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Advice on teaching spelling; using visual or auditory method

Submitted by an LD OnLine user on Sun, 06/07/2015 - 3:07 PM

I am currently comparing two programmes for reading and spelling support of dyslexic learners.

One programme groups spelling patterns according to sound eg eu (neutral) ew (new) and oo (goose). When spelling, the children then have to choose the right pattern according to sound. All the graphemes for a particular phoneme are introduced simultaneously and then each pattern is worked with individually so kids have time with each, but also learn all the patterns for a sound at once.

The other programme groups spelling patterns according to visual characteristics - all words with an ‘a’ are grouped such as air (hair)/are (dare), ar (car), ai (rain), all (ball) and then moves onto all words grouped with an ‘e’. While this approach has had good results for reading, I am not sure if it is appropriate for spelling. Each pattern is worked with individually and then linked to other patterns also with an ‘a’. So for example, the child may learn au/aw (sauce/saw) in the ‘a’ group but then only come across or/our/oar (horse/pour/boar) in the ‘o’ group.

Dyslexics are generally stronger with processing visual information so does this grouping make more sense for visual learners?

Any advice would be greatly appreciated!

Submitted by ellen on Thu, 03/12/2015 - 11:12 AM

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hello. I am by no means an expert, but for what it’s worth-
I took a workshop in Phonographics.
They pointed out something, which is obvious, but which I had never realized.
Letters represent sounds, not the other way around.
But we teach as if letters HAVE sounds. For ex, we point to a “B” and say ‘sounds like bbbb….’
But in fact, “B” doesn’t sound like anything. It is a written symbol to represent a sound.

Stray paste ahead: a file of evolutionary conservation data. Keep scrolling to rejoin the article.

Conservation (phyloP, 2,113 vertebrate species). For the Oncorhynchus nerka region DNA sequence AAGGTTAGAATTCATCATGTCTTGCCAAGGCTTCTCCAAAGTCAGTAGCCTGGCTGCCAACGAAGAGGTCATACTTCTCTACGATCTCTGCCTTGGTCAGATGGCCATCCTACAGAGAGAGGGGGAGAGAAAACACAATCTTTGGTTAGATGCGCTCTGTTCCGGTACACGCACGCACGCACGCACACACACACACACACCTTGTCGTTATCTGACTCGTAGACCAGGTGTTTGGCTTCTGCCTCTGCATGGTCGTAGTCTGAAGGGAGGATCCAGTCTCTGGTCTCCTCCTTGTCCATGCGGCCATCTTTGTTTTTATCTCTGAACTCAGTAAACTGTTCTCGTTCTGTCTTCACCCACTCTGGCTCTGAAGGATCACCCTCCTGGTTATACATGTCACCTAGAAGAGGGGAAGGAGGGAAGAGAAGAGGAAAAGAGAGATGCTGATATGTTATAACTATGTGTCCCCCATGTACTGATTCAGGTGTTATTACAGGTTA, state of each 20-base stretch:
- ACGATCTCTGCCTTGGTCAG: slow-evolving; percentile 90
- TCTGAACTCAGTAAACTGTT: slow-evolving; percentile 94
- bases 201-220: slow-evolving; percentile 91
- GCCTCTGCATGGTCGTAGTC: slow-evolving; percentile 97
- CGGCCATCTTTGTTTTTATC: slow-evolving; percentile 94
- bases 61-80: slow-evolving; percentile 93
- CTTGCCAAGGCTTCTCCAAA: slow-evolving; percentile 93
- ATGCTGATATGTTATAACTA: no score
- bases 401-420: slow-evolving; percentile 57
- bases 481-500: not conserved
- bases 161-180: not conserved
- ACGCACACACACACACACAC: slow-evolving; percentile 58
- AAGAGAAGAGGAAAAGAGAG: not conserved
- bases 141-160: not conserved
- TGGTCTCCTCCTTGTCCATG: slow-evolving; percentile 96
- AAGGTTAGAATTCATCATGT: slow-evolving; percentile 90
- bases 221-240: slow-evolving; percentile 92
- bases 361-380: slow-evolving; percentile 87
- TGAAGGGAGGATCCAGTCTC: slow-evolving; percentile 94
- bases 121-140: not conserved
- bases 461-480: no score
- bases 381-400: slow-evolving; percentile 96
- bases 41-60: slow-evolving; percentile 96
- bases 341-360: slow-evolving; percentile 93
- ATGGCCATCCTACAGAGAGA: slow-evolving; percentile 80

I think this is an important distinction.
So to my mind, it is preferable to start with the sound and then show the different ways it can be represented.
Ex. , say aloud the word “eat”, the sound focused on is “ee”
And then show the different ways that sound can be presented- ee, ea, etc.

I hope someone else chimes in with more opinions/information. It is an interesting question you ask.

Submitted by eteacher on Sun, 06/07/2015 - 2:55 PM

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Submitted by eteacher on Sun, 06/07/2015 - 3:07 PM

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Assistive technologies have become commonplace in consumer electronics, the products remove barriers to learning for children suffering from a range of disabilities. Your computer’s operating system, and many of the available software products you use every day, have built-in accessibility options such as text-to-speech, screen magnification options and voice input controls. Educators and parents should not hesitate to integrate these and similar technology features into instruction and study, so students use technology creatively and effectively as learning tools. For example, [url=”http://www.examiner.com/article/text-to-speech-software-useful-for-common-core-testing”]here is an article[/url] that tells a simple solution for special education.

Submitted by ericromm on Mon, 07/01/2019 - 10:07 AM

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Hi, this had such a natural ring of a question that I have asked several times to myself. Encountered in so many newer teachers. I have definitely always gravitated toward visual aids in teaching English. I am an English tutor to kids who need individual attention. I combine my experience as a drama teacher along with my degree in English to teach kids and use methods which would by no means be considered traditional. I have found [url=https://www.cram.com/]flashcards[/url] extremely important in this process. They really use phonetics but also give a visual anchor for the students to ground themselves in.
[Modified by: ericromm on July 01, 2019 06:08 AM]

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